Getting a Mac on the UK high street used to be tricky.

A handful of Mac resellers lurked in forgotten corners of cities, and only a scant few, such as Square's New Oxford Street store, were located sensibly and stood out.

The problem was also that Mac resellers were rarely geared towards newcomers to the Mac platform. You had to know where to go and who to speak to. A trenchcoat and a funny handshake were useful tools.

Recently, though, things have changed. November 2004 saw Apple's flagship Regent Street store open to wide acclaim, beginning Apple's measured rollout of its own stores throughout the UK. Keeping pace, APRs (Apple Premium Resellers – Mac- dedicated retail outlets meeting Apple's exacting standards) started plugging location holes, opening stores on high streets and in shopping centres lacking Apple itself.

Joining well-known Apple high-street reseller John Lewis, Marks & Spencer recently started selling Macs via its online store and within its larger branches. More surprisingly, Argos dedicates an entire page of its latest catalogue to Apple kit (beyond iPods). This means that there's now an Apple reseller in almost every reasonably-sized British town.

The halo effect

We quizzed several APRs and long-time Apple reseller John Lewis about what's driving this change, and all cited the iPod's meteoric rise, along with the relative successes of the iMac and iPhone.

"However, 'resurgence' is not the word I'd use, as this implies the change just started, when it's been increasing over the past three years," argues Darren King, MD of Square Group. King suggests Apple's strong performance in education, sending the right message to students, teachers and parents alike, has altered the perception of Apple as a brand, moving it beyond something purely for the print, creative and video markets.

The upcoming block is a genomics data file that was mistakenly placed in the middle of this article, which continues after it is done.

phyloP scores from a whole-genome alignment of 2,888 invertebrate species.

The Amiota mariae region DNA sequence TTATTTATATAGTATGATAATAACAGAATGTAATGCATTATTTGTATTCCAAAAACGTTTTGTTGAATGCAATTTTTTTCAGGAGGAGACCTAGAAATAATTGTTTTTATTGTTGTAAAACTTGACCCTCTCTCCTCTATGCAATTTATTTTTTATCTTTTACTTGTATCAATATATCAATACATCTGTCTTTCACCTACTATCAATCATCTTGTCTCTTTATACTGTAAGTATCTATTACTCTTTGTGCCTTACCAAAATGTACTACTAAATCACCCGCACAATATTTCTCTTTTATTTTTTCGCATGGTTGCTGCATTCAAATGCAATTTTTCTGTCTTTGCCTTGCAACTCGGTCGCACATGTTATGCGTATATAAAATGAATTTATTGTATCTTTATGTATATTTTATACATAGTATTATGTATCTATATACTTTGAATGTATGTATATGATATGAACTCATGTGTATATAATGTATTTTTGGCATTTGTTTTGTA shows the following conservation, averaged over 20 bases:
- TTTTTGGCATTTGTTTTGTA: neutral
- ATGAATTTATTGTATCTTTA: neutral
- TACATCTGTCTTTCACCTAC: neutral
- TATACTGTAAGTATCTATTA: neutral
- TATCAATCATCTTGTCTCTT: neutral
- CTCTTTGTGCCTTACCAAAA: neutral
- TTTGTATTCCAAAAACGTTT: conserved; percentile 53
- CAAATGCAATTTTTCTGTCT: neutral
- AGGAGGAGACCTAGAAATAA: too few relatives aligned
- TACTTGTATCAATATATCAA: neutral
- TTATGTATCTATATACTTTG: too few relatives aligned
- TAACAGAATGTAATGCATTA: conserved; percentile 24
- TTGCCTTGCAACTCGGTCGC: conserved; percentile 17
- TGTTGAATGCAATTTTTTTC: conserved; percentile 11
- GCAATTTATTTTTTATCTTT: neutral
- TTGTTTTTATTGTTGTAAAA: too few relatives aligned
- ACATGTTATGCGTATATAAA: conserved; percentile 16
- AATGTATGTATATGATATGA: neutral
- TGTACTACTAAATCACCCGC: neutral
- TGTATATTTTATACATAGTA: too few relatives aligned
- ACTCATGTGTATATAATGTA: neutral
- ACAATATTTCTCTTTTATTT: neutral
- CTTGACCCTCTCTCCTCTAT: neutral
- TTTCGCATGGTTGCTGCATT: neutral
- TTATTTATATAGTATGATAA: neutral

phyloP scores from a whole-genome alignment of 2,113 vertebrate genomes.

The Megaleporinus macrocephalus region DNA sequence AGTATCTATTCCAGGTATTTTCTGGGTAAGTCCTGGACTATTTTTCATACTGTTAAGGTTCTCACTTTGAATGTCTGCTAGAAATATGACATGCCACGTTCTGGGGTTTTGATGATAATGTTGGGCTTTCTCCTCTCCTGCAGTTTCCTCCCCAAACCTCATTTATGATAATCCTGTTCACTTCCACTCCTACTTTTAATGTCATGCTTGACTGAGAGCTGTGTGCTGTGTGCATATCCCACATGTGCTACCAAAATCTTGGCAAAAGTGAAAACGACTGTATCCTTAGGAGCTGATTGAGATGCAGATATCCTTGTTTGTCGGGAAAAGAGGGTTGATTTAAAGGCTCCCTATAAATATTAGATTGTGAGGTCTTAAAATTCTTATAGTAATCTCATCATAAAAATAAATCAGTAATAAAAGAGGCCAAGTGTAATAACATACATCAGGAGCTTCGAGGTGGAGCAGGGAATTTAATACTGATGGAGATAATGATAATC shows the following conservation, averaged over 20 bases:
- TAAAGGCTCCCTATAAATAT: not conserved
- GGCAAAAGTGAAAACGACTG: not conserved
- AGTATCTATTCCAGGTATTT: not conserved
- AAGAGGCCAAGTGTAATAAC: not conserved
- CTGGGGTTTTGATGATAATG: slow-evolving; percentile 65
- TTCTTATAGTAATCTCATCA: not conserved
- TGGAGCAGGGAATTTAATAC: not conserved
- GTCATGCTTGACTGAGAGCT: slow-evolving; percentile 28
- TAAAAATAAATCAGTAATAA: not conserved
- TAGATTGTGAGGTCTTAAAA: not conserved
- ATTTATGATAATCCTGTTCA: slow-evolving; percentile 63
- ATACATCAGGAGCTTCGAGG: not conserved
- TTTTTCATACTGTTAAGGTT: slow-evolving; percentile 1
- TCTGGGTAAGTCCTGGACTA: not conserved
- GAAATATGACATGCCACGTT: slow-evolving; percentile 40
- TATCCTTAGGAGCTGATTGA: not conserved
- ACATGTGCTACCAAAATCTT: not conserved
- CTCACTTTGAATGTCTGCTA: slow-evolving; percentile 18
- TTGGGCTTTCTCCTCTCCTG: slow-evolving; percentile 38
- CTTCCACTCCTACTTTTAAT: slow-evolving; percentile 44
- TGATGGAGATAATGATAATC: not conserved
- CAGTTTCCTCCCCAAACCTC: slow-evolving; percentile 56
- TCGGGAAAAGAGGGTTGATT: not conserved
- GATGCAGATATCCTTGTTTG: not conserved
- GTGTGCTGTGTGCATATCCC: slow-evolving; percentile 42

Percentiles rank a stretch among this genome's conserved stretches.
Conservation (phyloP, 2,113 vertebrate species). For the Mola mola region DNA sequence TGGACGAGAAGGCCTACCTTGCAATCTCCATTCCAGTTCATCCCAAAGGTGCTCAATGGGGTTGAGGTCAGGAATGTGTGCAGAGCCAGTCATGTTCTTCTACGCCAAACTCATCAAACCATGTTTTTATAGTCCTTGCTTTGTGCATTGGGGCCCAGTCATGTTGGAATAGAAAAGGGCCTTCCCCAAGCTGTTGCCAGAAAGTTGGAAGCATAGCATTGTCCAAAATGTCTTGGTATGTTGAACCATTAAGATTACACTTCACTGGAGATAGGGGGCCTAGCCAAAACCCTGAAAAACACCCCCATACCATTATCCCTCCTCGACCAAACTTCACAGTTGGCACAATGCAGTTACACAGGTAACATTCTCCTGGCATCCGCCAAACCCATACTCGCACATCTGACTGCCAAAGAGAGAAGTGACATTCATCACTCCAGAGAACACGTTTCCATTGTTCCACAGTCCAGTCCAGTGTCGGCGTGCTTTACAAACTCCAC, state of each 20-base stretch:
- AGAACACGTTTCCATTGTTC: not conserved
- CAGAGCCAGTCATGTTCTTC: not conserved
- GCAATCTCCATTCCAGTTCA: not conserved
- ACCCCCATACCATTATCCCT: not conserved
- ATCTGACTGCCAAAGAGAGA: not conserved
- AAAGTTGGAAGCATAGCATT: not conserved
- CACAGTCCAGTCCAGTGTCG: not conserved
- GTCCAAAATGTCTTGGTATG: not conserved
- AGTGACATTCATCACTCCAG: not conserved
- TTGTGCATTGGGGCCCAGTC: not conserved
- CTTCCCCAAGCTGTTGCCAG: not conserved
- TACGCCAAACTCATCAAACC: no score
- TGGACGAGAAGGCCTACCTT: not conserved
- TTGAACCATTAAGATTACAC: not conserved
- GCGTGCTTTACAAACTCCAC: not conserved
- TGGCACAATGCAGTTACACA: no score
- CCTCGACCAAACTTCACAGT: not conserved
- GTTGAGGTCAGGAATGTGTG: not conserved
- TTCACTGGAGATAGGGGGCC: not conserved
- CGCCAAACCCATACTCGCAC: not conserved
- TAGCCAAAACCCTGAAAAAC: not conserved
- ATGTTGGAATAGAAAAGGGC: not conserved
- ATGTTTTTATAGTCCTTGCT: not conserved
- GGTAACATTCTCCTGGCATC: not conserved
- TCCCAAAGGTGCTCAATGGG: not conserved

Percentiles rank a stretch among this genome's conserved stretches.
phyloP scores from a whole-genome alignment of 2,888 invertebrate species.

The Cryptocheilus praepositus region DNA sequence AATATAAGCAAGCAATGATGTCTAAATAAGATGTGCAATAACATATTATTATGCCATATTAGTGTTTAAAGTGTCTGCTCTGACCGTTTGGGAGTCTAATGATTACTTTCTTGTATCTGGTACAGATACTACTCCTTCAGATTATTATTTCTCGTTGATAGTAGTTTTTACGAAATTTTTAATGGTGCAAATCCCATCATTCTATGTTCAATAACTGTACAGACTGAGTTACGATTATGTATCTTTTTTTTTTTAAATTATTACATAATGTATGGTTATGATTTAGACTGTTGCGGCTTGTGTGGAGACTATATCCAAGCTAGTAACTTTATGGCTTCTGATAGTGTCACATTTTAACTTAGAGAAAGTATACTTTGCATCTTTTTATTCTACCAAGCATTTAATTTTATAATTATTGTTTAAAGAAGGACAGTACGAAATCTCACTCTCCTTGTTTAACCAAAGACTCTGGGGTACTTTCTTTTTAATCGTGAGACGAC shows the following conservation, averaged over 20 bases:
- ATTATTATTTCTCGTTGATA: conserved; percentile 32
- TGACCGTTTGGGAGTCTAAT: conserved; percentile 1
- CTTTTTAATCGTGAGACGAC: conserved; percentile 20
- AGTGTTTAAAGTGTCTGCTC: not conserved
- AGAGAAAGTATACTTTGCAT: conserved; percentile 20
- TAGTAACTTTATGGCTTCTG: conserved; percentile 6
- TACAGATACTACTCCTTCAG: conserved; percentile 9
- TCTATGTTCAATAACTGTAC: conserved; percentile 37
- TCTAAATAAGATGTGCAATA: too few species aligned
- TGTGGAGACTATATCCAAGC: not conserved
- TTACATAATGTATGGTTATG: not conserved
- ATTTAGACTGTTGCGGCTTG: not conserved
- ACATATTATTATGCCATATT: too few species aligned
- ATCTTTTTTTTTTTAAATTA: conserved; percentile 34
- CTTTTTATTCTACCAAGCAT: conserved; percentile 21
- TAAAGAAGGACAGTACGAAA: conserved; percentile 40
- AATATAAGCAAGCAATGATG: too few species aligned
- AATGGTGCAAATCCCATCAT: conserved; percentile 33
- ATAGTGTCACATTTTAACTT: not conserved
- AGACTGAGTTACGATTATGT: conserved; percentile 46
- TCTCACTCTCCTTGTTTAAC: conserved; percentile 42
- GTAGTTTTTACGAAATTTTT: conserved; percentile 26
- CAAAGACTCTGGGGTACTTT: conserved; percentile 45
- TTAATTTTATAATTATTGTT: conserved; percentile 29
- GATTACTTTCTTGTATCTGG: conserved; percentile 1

Historically, Mark Hotter of MacWarehouse says Mac customers knew what they wanted, had done the research, and were willing to pay for quality. "But while that customer still exists, we're increasingly seeing newcomers to the Mac," Mike Khalfey, Buyer: Information Technology at John Lewis concurs.

His organisation recognised Apple's strengths 15 years ago and has stocked Macs ever since, but recent years have seen marked changes, most notably a major shift towards laptops, with MacBooks proving particularly successful.

With Apple resellers no longer solely preaching to the converted, and renewed consumer interest in the platform, these companies suddenly find themselves trying to grab market share whilst also being mindful of expansionist competition.

Hotter notes how PC World – often scorned by Mac users for its seeming neglect of Mac kit – now offers dedicated Apple 'shop in shops', manned by Apple staff, and backed by an online arm of MacWarehouse.

Hotter considers Apple's current market share tiny, and reckons "you can never have too much of a good thing". But will the likes of Argos and an aggressive Apple impact negatively on existing resellers, rather than newcomers exploring all options equally?

Cloak and dagger

Most resellers consider Argos re-entering the Mac market a good thing. Hotter notes: "As Macs appear in more generic retailers, the Mac is brought to a wider audience, embedding it in the consciousness of the shopper as a commodity product rather than a niche one." Also, the service Argos offers is fiercely basic.

"Assistants sell Macs one minute and washing machines the next," says Howard Cole, MD of Albion. "Because of this, APRs dedicated to Apple with extensively trained staff will always offer a better proposition." Even John Lewis recognises the shortcomings of a box- shifting mentality, with Khalfey noting: "Retailers have recognised the opportunity in this market, and so we expect to see more competitors.

But the technical world is becoming increasingly complex, and so service and value are at the forefront of consumers' minds. Whatever the competitive landscape, John Lewis will offer unrivalled customer service."